The Dead Don't Die
The residents of small town in America battle the undead, including a zombified Iggy Pop, in Jim Jarmusch's latest movie.
Having taken on vampires in 2013's Only Lovers Left Alive, Jim Jarmusch uses his unique style of filmmaking to put a new spin on another horror staple, zombies, in his latest movie The Dead Don't Die.
Set in the one diner town of Centerville, Jarmusch's film introduces us to a variety of its bizarre residents - with a particular focus on two police officers, Chief Cliff Robertson (Bill Murray) and Ronnie Peterson (Adam Driver) - who are called out to the woods to investigate the theft of some chickens from cantankerous farmer Frank Miller (Steve Buscemi), and the main suspect, the equally crotchety forest dweller Hermit Bob (Tom Waits).
Returning back to base after taking a call from their colleague Mindy (Chloe Sevigny), they notice the hours of daylight are out of kilter, a phenomena the government and oil companies claim has nothing to do with intensive 'polar fracking' that may have shifted the Earth off its axis.
It's a situation Ronnie repeatedly says "won't end well" and soon after, the pair are called out to what appears to be a brutal double murder at a diner, possibly an attack by "several wild animals," or as officer Peterson correctly surmises, "zombies" or "ghouls".
The undead perpetrators, played by Iggy Pop and Jarmusch's partner, filmmaker Sara Driver, are of course just the first of waves of zombified former residents ready to rise from the town's graveyard.
The film essentially takes the form of a series of cameos from stars and Jarmusch regulars as Centerville's bizarre residents.
There's Tilda Swinton as the Samurai sword-wielding owner of the local funeral home, Danny Glover as a kindly hardware store boss, Caleb Landry Jones as a geeky gas station employee, RZA as a wise delivery man, and Selena Gomez as one of a gang of Ohio hipsters forced to stop at Centerville's motel.
Plus, we drop in on three inmates at a juvenile detention centre (Maya Delmont, Taliyah Whitaker, and Jahi Winston), who often have the smartest takes on the problems hitting Centerville and the world.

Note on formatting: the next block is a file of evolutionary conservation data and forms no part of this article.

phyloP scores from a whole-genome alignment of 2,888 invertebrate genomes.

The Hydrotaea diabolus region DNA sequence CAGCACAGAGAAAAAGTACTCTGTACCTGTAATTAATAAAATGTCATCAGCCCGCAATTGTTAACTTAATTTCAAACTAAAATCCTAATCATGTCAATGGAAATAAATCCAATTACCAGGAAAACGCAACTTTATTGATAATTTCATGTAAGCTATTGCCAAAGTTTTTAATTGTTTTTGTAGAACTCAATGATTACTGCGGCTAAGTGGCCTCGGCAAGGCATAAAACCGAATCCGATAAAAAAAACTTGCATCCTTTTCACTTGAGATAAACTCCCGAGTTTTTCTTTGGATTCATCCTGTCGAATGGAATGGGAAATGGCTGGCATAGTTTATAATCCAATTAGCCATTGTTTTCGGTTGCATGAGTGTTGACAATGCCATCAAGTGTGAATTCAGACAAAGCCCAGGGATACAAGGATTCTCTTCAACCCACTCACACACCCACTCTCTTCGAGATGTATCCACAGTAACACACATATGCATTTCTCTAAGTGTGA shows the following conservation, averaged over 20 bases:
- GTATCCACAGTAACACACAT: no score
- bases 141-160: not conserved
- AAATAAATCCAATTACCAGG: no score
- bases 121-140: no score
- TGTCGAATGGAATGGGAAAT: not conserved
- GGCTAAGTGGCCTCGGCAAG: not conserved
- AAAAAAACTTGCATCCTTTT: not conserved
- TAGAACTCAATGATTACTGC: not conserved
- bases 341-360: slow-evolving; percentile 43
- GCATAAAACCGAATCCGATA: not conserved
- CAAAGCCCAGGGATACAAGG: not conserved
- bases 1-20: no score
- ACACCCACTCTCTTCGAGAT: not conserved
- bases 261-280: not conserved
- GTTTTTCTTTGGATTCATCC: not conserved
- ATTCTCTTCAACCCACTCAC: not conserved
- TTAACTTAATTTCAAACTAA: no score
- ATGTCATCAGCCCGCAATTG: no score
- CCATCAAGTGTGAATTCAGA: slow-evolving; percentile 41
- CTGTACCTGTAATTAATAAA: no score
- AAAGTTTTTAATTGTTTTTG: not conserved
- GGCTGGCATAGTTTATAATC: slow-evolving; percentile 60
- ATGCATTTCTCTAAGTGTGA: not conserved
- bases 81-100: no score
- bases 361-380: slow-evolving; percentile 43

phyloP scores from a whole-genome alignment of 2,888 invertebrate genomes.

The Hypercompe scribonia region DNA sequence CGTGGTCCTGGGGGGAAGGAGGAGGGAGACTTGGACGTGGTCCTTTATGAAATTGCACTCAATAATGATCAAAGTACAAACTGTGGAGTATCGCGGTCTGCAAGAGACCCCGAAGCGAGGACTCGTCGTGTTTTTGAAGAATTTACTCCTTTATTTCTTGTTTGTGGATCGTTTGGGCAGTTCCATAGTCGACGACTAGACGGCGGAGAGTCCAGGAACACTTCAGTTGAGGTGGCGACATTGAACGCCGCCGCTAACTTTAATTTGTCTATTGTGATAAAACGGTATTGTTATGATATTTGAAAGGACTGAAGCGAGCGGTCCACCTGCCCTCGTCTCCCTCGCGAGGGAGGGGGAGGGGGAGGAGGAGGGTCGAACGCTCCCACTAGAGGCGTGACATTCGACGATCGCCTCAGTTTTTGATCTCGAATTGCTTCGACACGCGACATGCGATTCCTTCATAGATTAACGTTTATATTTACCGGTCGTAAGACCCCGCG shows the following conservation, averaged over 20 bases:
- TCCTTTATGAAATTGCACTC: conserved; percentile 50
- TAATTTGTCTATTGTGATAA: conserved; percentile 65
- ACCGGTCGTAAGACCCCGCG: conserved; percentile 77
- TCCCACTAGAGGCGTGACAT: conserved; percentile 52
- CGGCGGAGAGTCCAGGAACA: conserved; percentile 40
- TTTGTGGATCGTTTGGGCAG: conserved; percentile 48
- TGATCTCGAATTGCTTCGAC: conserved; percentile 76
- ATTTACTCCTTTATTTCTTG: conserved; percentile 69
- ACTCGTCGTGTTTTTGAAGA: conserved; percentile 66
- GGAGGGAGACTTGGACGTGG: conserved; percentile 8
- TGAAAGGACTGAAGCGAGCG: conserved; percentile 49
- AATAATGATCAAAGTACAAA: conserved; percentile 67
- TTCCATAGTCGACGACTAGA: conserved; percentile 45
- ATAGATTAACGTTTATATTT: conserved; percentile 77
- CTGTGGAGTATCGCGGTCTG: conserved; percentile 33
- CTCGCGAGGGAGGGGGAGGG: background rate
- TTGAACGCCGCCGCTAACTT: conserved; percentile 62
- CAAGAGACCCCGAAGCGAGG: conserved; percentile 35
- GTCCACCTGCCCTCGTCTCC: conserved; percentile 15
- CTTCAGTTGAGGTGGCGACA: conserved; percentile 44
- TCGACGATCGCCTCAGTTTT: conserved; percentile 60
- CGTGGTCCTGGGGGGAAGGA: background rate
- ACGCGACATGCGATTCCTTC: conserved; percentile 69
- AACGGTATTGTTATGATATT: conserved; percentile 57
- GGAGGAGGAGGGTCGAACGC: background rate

Each set of characters gets a stream of comic dialogue that sets them up as quirky Jarmusch creations, before having to face the growing zombie epidemic, and there are plenty of good jokes.
Particularly amusing is the way zombies gravitate towards their interests in life - with the town drunk demanding 'Char-don-nay' and others simply after Wi-Fi or Xanax.
Several characters' obsession with Sturgill Simpson's theme song, The Dead Don't Die, including Driver's comically-deadpan Officer Peterson, also provides a good running meta-gag.
Meanwhile, seeing Buscemi rant at an absconded herd of cows will always be a delight.
Very much a Jarmusch film then, but perhaps not his best. The tropes and themes of the zombie genre have been discussed and parodied for so long, that it's difficult to see how he brings something genuinely new and interesting to it.
The Dead Don't Die's satirical themes of zombies as a stand-in for the mindlessness of everyday life were dealt with by George A. Romero (who is referenced) decades ago, and Romero's films themselves have spawned their own modern takes, both comedic (Shaun of the Dead) and dramatic (28 Days Later).
With its characters largely avatars for Jarmusch to play with, rather than genuine dramatic creations, it does leave The Dead Don't Die feeling strangely hollow at times - a film that's been made to satisfy its creators' curiosity, rather than to spark the audience's.
It is, therefore, a film that is possibly more for fans of its director's deadpan humour and idiosyncrasies, rather than those expecting a great new entry into zombie lore.
That's not to say that it doesn't lack a certain Jarmuschian charm, but that this fails to get the comedic or dramatic results of his best work, like Broken Flowers or Paterson.
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